Court ordeal has 'crushed' mother
For months Bililigne Gebretsadik and his wife tried desperately to have a second child.
Now the 40-year-old Wellington man is defending a charge of careless driving causing the death of the baby the couple wanted so badly.
At 31 weeks' pregnant, Seble Cherie was a passenger in a car Gebretsadik was driving when it crashed at an intersection in Newtown, Wellington, last June.
She was injured and lost the baby after an emergency caesarean section in Wellington Hospital.
A visibly upset Mrs Cherie said yesterday that she and her husband were honest people and the ordeal since her child's death had been very stressful. "It has crushed me," she said.
Gebretsadik, originally from Ethiopia, pleaded not guilty to three charges of careless driving, including a charge of careless driving causing death, when he appeared briefly before a registrar at Wellington District Court yesterday. He is due to reappear in court next month.
Legal experts have said the case could be the first of its kind in New Zealand. Similar cases overseas are also difficult to find.
Gebretsadik declined to comment yesterday, but his lawyer, John Miller, said he was unaware of a similar case and criticised police for laying the charges.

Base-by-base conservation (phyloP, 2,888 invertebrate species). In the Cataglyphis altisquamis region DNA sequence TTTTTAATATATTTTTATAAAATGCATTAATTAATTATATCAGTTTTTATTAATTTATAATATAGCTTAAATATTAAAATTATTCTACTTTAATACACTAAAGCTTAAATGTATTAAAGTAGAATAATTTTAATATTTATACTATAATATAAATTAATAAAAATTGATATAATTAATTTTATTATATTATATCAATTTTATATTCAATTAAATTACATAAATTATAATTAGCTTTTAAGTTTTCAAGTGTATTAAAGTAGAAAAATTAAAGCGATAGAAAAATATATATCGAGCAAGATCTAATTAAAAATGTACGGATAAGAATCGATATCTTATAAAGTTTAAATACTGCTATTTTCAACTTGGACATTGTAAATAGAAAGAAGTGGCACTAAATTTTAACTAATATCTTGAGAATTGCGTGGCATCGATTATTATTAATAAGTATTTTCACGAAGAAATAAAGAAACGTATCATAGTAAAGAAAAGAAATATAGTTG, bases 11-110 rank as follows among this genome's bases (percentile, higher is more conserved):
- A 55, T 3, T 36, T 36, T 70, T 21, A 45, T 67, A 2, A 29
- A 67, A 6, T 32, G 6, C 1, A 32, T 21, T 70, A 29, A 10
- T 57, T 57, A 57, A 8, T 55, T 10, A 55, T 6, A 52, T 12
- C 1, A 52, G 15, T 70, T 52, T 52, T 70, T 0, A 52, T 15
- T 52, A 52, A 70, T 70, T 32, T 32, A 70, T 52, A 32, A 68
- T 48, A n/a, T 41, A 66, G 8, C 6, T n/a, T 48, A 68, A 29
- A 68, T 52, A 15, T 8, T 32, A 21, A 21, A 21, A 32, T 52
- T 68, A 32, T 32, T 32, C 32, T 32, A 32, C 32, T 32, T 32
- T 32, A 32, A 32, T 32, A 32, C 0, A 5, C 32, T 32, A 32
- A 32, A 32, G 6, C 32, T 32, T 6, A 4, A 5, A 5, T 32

"Any sympathetic system of justice would have not even initiated this. It's a travesty."
The couple - who have an 8-year-old daughter - had difficulty conceiving the baby whose death Gebretsadik was charged with causing, Mr Miller said.
"It's been much wanted for a long time. It hadn't been easy and so it's doubly tragic for the whole family, and then to go through this criminal process just seems so completely bizarre and cruel.
"I wonder if someone in the police legal section is saying, ‘well, let's test the law in this area', but it's a very sad case to test the law.
"Test the law in an area where some drunken oaf kicked some pregnant woman, but not in this tragic situation."
Detective Inspector Paul Basham has previously said the decision to lay the charges was not taken lightly and the police investigation had been the subject of an independent legal review.
Mr Miller said Gebretsadik was not guilty of careless driving because he had the green light at the intersection. Instead, he alleged the other driver injured in the crash was at fault.
The intersection was unusual. "I can see how the other driver may have got confused", he said.
Even if his client was found guilty of careless driving there were several "intervening acts", including the caesarean section and the premature birth, which could have played a part in the baby's death, he said.
There would also be arguments around whether the baby was legally deemed a person.
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